How to improve sales for a start-up company
Even the strongest of business plans can take some time to build momentum – and the sooner you start to drum up some sales, the more money you’ll have to reinvest in your company, so your early performance can reap dividends for years and years to come.
Think of it like a pension – the earliest money you pay in earns the most interest overall – so rather than leaving it until later to start focusing on growth, make it a priority early on and you’ll get the best return on that investment, whether you invest money or just time into making it work.
You don’t have to go all-out on a national TV campaign or a billboard on every street corner, but even just some carefully targeted calls can get your name heard by the right ears, and set you on your way towards becoming an established brand with positive word of mouth in your local business community.
1. Budget for marketing
Don’t try to do something with nothing. However tight things may be at the start, try to budget at least a small amount of money for marketing.
There are lots of ways to market a small business, especially a new start-up, and some of them are free. You could write some blog posts for your company website or start social media profiles – a time investment that costs nothing financially.
You might also get some free PR from your local newspaper if you give them a good story, so get in touch with a journalist there and offer them an interview about your business and your ambitious plans for the future.
2. Target the right people
If you don’t have a lot of time and money to spare, choose your targets very carefully. An advert in the right trade press publication can have a much higher success rate than a classified ad in the back of a general public newspaper.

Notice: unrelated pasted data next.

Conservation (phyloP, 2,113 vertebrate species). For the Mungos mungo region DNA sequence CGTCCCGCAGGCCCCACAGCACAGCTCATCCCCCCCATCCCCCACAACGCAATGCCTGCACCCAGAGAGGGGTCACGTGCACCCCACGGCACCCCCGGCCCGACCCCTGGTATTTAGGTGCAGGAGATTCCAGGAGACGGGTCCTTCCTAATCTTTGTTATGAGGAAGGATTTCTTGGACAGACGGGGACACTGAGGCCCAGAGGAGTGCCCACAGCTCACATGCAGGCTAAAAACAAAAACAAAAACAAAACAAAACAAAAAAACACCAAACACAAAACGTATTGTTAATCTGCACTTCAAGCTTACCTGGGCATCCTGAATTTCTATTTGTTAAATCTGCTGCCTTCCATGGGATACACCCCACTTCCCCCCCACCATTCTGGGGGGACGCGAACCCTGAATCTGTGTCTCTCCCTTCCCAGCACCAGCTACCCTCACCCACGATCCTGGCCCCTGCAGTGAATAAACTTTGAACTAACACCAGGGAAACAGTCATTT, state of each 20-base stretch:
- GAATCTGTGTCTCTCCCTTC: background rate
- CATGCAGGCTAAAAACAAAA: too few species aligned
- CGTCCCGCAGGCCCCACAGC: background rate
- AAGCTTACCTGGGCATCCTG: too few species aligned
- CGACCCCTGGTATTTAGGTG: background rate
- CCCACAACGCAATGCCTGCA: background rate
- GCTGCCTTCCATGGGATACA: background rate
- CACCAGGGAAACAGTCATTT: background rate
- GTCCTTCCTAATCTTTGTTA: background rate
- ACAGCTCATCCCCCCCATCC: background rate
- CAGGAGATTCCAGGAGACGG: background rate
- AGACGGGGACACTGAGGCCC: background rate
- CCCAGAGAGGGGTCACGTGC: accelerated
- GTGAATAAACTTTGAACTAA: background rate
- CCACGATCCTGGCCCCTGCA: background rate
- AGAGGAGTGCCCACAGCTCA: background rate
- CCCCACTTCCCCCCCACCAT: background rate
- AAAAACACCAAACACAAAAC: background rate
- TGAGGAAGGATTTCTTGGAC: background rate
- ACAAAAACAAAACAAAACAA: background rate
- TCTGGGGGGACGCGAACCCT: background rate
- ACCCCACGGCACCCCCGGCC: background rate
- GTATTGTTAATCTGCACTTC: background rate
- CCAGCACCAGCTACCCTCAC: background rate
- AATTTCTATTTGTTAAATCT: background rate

Don’t assume everyone will want what you’re selling. If someone seems interested, keep them on the line, but if you feel like you’re harassing someone who’s too busy to talk, move on quickly and save yourself the stress.
Do take the time to write a quick personal introduction to sales emails – it can make it look less like spam, even if most of the rest of the email is copied and pasted.
3. Elevator pitch
It’s a bit of a marketing cliche – the so-called ‘elevator pitch’, where you describe the selling points of your business in the time it takes to complete a typical elevator journey.
But there are good reasons to practise your pitch. First of all, a slick pitch makes you sound more confident and portrays your product or service in a good light, boosting your chances of a sale.
On top of this, an elevator pitch is fast, so if you only have an hour to spend on sales, you can get through a lot more possible customers with a two-minute pitch than you can with a ten-minute chat.
4. Negatives are positives
A large part of sales and marketing is problem-solving – you have a problem, a product or service solves that problem, so you’re willing to pay money to get it. This means that negatives are selling opportunities, so don’t be dismayed if a potential client raises a concern.
Be positive and proactive in responding to criticism. You never know when you’ll succeed in turning a pitch around, no matter how badly on the ropes it may seem.
And keep your temper. Know when to bail if the other party is getting frustrated with your attempts to sell to them, but as long as they are amicable and seem interested in what you have to say, don’t give up – an engaged audience is always a good step towards closing a sale.
5. Aim high
Keep working those relationships to build them to a higher level – if you’ve got someone who’s not ready to place an order but is genuinely interested in your product or service, keep in touch and don’t resent the time you spend nurturing that, as it’s likely to pay off in the end.
If possible, contact people higher in the organisations you approach with B2B opportunities. They’re more likely to have purchasing power, and much more likely to spend big on an idea they like the sound of, as they might not be constrained by a departmental budget.